Installation view of Gabriel Orozco at The Museum of Modern Art, New York. Photo: Jonathan Muzikar

With a body of work that is unique in its formal power and intellectual rigor, Gabriel Orozco (Mexican, b. 1962) emerged at the beginning of the 1990s as one of the most intriguing and original artists of his generation—and one of the last to come of age in the twentieth century. Orozco resists confinement to a single medium, roaming freely and fluently among drawing, photography, sculpture, installation, and painting. From one project to the next, he deliberately blurs the boundaries between the art object and the everyday environment, instead situating his contributions in a place that merges “art” and “reality,” whether in exquisite drawings made on airplane boarding passes or in sculptures made from recovered trash.

Many of Orozco’s works—which are often created specifically for the occasion of an exhibition—have become indisputable classics of 1990s art, such as the Citroën automobile surgically reduced to two-thirds its normal width (La DS, 1993) and a human skull covered with a graphite grid (Black Kites, 1997). This exhibition presents many of these works for the first time in New York, alongside rich selections of work from Orozco’s vast body of smaller objects, paintings, and works on paper.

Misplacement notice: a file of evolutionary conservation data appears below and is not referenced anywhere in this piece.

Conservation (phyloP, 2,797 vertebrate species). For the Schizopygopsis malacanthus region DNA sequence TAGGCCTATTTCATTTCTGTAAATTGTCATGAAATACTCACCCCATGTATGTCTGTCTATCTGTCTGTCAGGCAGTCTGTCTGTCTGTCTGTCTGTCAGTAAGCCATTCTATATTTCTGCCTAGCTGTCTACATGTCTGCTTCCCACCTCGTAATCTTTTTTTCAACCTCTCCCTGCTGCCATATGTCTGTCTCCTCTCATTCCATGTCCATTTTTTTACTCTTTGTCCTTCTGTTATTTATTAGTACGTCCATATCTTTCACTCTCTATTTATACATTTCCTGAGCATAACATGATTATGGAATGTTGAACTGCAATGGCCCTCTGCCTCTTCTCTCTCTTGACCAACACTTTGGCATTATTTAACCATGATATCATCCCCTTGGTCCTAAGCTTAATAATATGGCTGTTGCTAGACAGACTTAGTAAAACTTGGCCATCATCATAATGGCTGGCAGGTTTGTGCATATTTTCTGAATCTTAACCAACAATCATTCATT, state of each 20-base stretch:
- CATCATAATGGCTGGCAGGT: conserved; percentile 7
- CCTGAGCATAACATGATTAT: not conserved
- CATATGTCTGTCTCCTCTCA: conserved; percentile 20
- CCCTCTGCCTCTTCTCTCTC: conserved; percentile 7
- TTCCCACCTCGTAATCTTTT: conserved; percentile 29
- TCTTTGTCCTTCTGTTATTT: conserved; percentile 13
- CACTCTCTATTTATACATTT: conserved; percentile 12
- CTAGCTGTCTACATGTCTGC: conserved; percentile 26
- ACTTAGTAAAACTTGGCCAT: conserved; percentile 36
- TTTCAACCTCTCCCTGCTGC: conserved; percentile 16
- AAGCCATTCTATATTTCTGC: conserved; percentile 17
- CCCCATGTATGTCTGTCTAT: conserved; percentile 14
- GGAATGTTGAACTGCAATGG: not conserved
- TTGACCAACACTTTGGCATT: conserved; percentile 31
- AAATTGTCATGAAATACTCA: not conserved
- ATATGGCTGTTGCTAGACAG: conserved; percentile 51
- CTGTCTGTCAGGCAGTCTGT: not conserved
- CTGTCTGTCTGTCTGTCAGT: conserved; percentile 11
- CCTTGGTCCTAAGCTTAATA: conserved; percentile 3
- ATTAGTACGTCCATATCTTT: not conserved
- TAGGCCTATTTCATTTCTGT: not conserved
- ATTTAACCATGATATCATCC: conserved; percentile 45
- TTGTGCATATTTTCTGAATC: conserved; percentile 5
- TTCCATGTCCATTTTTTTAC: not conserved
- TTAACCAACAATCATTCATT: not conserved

Please note: Orozco’s whale-skeleton sculpture, Mobile Matrix, will be on view in the second-floor Marron Atrium through Monday, February 15.

The exhibition in New York will be followed by presentations at Kunstmuseum Basel, April 18–August 10, 2010; Musée national d’art moderne, Centre Georges Pompidou, Paris, September 15, 2010–January 3, 2011; and Tate Modern, London, January 19–April 25, 2011.

The exhibition is organized by Ann Temkin, Marie-Josée and Henry Kravis Chief Curator of Painting and Sculpture, with Paulina Pobocha, Curatorial Assistant, Painting and Sculpture, The Museum of Modern Art.

Major support for the exhibition is provided by the National Council for Culture and the Arts (CONACULTA), and Fundación Televisa, Mexico.

Additional funding is provided by MoMA’s Wallis Annenberg Fund for Innovation in Contemporary Art through the Annenberg Foundation and by Jerry I. Speyer and Katherine G. Farley.

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